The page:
Next-gen cancer treatments could be only 5 to 10 years away
The next generation of light-activated cancer treatments sounds years away, but in what can be called a breakthrough, scientists at the University of East Anglia got several steps closer.
How will it work? When LED lights embedded near a tumor are switched on, it activates biotherapeutic drugs. These are highly targeted and would be more effective and precise than current immunotherapies.
Antibody fragments can form a covalent bond with their target
"Current cancer treatments like chemotherapy kill cancer cells, but they can also damage healthy cells in your body such as blood and skin cells," Dr. Amit Sachdeva, from UEA's School of Chemistry, who is the principal scientist for the study, said in a statement.
"This means that they can cause side effects including hair loss, feeling tired and sick, and they also put patients at increased risk of picking up infections. There has therefore been a very big drive to create new treatments that are more targeted and don't have these unwanted side effects."
Now, antibodies and antibody fragments have already been developed to treat cancer. The UEA team has engineered "one of the first antibody fragments that bind to and forms a covalent bond with its target - upon irradiation with UV light of a specific wavelength," as per the release.
Which translates into - drug molecules that could be permanently fixed to a tumor.
The treatment would work well for skin cancers and those with a solid tumor
"In other words, you could activate antibodies to attack tumor cells by shining light – either directly onto the skin, in the case of skin cancer, or using small LED lights that could be implanted at the site of a tumor inside the body. This would allow cancer treatment to be more efficient and targeted because it means that only molecules in the vicinity of the tumor would be activated, and it wouldn't affect other cells," Sachdeva explained.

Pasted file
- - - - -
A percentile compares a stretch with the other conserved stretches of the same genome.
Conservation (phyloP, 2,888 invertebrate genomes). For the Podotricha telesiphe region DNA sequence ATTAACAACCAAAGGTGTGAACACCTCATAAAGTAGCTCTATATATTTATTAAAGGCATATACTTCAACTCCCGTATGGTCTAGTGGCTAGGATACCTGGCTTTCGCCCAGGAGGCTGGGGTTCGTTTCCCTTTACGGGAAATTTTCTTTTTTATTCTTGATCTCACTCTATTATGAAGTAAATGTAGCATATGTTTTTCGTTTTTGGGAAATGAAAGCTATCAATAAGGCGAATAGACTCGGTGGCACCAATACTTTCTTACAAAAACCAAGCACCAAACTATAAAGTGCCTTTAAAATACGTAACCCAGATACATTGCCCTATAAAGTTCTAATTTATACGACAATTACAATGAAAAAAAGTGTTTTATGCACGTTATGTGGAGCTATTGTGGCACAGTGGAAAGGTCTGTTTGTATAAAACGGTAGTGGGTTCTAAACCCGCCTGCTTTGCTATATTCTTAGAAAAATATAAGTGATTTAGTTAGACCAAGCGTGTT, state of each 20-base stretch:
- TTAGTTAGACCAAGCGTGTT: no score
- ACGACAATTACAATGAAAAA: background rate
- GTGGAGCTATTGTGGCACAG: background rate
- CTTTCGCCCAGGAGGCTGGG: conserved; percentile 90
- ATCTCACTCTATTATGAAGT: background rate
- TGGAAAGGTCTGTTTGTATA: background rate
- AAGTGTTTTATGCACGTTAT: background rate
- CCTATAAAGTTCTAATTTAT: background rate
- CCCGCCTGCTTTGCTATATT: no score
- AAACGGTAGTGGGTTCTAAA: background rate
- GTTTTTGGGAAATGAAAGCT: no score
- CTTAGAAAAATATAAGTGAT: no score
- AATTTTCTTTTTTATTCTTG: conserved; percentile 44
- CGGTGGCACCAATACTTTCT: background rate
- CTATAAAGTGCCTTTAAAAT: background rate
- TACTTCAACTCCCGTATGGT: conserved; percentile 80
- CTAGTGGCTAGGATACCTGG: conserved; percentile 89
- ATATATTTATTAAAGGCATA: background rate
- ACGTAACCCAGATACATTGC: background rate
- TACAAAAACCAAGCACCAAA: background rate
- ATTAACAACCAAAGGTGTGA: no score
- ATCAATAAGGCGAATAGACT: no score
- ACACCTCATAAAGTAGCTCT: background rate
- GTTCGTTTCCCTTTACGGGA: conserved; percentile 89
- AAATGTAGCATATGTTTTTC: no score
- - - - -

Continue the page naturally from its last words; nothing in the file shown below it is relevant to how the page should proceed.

Sachdeva stressed that the treatment would work for cancers like that of the skin or where there is a solid tumor but not for blood cancers like leukemia.
If the next stage of research goes well, the 'next generation' light-activated immunotherapies could treat cancer patients within five to ten years.
The study is published in the journal Nature Chemical Biology.
Design of biomolecules that perform two or more distinct functions in response to light remains challenging. Here, we have introduced concurrent photoactivity and photoreactivity into an epidermal growth factor receptor (EGFR)-targeting antibody fragment, 7D12. This was achieved by site-specific incorporation of photocaged tyrosine (pcY) for photoactivity and p-benzoyl-ʟ-phenylalanine (Bpa) for photoreactivity into 7D12. We identified a position for installing Bpa in 7D12 that has minimal effect on 7D12–EGFR binding affinity in the absence of light. Upon exposure to 365-nm light, this Bpa-containing 7D12 mutant forms a covalent bond with EGFR in an antigen-specific manner. We then developed a method for site-specific incorporation of pcY and Bpa at two distinct sites in 7D12. Finally, we demonstrated that in the absence of light, this pcY- and Bpa-containing mutant of 7D12 does not bind to EGFR, but irradiation with 365-nm light activates (1) specific binding and (2) covalent bond formation with EGFR.